A second fact of note in these 12 districts where women outperform men concerns racial composition. In each one,  a majority of the community members are African American or Hispanic. For example, as of 2011, Illinois’ district 4,  which covers parts of Chicago and where women earn 101 percent of every dollar men earn, is 74 percent Hispanic. District 4 in Georgia, which covers portions of Atlanta, is more than 50 percent African American. What seems like a positive development in gender equality may actually be masking issues of racial inequality: Women may be outperforming men on their paychecks because men in these districts are struggling particularly hard financially. The NPWF plans to study the impact of the state-by-state wage gap on women of color when the U.S. Census Bureau releases that data in October.

This research, despite some troubling findings beyond gender that deserve action, presents an opportunity to view economic disparities on a specific and local level. Women can easily see how they compare to men in their districts, and how they fare next to women in other districts across the country. Data so specifically broken down is difficult for lawmakers to ignore. Debra Ness (right), President of the National Partnership of Women and Families, writes:

These new data should be a clear and resounding wake-up call for all lawmakers who have power to pass legislation that would help close the gap and promote economic security for the women and families in their districts.

Ness is especially supportive on the Paycheck Fairness Act, which would close loopholes in the Equal Pay Act of 1963. The act would require employers to prove that pay disparities among employees exist for legitimate and job-related reasons; recognize employers with good pay practices; and provide assistance to small businesses that struggle to adopt them. Additionally, the act would create a negotiation skills training program for women and girls. Each of these aspects would strengthen workplace protections and help narrow the wage gap. But despite strong public support, the act failed its Senate vote in June, prompting Sen. Barbara Mikulski (D-Md.) to “[call] on women everywhere to keep fighting until the bill becomes a law.” Says Ness:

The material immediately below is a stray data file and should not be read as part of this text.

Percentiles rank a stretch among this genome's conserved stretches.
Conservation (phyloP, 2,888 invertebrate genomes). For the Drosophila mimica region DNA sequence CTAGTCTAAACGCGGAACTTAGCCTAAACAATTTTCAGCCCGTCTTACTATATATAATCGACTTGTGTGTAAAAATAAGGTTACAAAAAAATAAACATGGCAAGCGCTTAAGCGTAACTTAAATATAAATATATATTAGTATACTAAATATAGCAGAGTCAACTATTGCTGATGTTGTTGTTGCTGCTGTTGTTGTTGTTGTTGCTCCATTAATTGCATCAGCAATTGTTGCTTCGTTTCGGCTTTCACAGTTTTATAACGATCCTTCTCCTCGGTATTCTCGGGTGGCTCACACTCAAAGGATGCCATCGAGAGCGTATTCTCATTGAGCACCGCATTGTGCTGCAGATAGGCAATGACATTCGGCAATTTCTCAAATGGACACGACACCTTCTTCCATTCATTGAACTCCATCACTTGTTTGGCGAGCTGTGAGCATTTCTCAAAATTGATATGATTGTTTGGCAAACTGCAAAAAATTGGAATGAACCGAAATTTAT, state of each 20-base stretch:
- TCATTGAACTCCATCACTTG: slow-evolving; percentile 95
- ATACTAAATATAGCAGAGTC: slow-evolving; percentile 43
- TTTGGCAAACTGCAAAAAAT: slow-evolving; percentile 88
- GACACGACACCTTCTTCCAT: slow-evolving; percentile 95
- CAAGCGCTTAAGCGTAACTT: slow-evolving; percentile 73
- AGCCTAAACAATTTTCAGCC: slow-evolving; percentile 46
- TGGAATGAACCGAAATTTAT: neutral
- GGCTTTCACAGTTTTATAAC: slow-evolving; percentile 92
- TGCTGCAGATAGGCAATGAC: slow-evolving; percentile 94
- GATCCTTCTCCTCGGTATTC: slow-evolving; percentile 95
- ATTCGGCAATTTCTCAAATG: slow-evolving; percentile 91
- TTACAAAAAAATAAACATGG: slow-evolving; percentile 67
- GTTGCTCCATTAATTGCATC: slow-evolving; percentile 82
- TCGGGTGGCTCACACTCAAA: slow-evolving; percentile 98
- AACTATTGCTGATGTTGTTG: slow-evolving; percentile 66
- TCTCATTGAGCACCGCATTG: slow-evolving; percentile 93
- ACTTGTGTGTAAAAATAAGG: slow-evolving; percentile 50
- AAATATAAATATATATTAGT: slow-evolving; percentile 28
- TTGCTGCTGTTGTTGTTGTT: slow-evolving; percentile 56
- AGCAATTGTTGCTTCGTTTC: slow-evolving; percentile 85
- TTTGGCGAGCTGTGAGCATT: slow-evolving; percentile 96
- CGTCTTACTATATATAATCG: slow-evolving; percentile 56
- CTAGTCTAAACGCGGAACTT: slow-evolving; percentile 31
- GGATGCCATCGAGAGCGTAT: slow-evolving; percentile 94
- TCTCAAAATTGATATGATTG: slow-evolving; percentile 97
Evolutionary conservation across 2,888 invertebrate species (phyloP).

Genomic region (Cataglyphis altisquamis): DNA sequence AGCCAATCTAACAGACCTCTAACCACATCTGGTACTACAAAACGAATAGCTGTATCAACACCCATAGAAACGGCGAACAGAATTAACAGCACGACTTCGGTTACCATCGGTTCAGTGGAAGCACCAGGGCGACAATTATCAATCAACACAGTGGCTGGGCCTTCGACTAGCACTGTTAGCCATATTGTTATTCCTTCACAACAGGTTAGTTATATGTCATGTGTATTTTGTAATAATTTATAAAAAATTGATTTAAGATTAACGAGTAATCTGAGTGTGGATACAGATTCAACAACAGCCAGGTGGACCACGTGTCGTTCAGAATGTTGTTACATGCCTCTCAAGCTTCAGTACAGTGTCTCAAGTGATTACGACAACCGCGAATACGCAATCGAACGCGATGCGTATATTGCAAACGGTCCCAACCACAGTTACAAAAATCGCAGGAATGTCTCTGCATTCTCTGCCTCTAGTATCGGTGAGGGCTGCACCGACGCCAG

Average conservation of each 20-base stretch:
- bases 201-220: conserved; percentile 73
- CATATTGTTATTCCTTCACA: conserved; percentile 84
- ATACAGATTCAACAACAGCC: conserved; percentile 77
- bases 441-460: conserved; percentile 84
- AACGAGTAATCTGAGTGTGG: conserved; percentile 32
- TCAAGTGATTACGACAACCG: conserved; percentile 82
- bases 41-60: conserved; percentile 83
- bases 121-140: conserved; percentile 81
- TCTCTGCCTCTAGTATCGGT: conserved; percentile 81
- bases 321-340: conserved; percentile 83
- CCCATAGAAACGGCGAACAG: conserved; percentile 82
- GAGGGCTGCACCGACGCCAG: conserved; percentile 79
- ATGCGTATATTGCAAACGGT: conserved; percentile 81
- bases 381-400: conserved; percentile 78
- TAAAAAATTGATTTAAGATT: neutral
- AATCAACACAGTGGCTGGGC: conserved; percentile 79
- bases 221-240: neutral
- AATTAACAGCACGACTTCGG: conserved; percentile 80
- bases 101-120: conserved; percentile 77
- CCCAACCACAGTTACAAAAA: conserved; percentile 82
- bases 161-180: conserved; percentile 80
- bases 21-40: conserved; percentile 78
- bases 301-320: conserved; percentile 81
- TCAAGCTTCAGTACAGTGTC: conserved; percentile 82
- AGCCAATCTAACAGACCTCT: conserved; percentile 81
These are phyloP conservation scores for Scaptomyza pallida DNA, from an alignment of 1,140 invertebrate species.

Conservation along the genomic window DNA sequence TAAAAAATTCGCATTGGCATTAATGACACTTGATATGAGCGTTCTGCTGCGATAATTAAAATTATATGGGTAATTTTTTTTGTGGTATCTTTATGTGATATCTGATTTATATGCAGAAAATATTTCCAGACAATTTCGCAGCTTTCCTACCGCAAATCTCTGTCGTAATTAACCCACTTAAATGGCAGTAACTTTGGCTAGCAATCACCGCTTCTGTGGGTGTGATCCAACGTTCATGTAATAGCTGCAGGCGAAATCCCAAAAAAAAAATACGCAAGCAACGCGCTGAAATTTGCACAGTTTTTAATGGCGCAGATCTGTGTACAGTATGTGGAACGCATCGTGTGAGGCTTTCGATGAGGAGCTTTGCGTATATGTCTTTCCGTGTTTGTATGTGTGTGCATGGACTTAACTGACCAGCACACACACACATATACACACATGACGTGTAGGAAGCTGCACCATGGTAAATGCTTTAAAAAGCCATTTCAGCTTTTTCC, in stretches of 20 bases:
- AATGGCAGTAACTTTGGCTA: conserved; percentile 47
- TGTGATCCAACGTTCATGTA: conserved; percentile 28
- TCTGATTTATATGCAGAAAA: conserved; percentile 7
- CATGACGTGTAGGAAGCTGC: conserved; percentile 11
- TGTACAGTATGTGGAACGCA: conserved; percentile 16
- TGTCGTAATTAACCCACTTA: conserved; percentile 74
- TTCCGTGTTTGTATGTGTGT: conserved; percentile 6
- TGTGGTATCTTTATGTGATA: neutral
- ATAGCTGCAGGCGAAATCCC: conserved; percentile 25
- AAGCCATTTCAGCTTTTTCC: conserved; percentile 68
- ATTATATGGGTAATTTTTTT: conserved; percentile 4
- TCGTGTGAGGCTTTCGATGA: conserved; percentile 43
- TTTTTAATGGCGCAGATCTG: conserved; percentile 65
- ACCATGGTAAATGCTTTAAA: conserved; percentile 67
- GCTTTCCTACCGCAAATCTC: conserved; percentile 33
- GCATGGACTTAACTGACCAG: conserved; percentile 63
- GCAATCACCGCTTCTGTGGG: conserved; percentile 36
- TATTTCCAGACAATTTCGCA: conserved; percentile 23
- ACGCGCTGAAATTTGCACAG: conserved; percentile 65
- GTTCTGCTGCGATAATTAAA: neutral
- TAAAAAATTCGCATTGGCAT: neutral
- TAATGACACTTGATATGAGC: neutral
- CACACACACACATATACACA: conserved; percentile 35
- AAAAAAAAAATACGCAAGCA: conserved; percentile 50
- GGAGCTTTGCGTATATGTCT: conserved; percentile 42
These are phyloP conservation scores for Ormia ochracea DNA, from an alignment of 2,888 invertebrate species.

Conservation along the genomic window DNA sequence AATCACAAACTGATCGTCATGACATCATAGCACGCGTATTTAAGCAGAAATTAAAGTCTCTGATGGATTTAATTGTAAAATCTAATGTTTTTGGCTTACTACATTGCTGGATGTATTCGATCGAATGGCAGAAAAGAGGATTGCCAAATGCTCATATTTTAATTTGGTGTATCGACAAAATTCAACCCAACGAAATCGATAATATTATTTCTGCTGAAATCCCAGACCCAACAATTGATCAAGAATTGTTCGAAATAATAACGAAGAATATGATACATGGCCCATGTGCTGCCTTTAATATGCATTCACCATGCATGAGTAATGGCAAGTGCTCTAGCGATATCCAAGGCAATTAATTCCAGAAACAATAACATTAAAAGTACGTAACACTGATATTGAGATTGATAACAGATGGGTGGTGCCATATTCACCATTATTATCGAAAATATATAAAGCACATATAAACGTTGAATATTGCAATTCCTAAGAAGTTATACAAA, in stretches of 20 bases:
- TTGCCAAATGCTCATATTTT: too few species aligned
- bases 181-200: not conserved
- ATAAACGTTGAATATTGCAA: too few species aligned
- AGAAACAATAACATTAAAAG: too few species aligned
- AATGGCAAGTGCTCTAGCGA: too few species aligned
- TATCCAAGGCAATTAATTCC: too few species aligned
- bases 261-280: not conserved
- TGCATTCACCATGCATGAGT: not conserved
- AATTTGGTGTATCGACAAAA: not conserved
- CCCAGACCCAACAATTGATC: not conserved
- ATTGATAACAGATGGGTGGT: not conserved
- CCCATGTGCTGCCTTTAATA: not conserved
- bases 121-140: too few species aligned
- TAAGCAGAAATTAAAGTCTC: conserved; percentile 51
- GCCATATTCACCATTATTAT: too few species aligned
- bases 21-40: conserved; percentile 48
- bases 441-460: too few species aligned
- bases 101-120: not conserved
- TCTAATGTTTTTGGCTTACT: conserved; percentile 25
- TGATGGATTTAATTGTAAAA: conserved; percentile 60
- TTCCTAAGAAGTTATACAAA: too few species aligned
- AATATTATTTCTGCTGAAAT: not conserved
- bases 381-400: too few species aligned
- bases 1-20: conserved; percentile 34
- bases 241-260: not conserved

It’s time for all members of Congress to take a hard look at an issue that is hurting women and families in 97 percent of districts across the country. It’s time for them all to commit to promoting fair wages by passing the Paycheck Fairness Act.

Hopefully the release of this analysis will add fuel to the struggle for the Paycheck Fairness Act. It’s time that women are paid as men in 100 percent of the nation’s congressional districts rather than just 3 percent.

To see what the wage gap is in your state and congressional district, go to

TOP: Infographic designed by Lisa Huynh. RIGHT: Photo of Debra Ness via National Partnership for Women and Families licensed under Creative Commons 3.0.


Rachel Kassenbrock is a writer who works at the Feminist Majority Foundation and blogs for Ms. Follow her on Twitter at @rkassenbrock.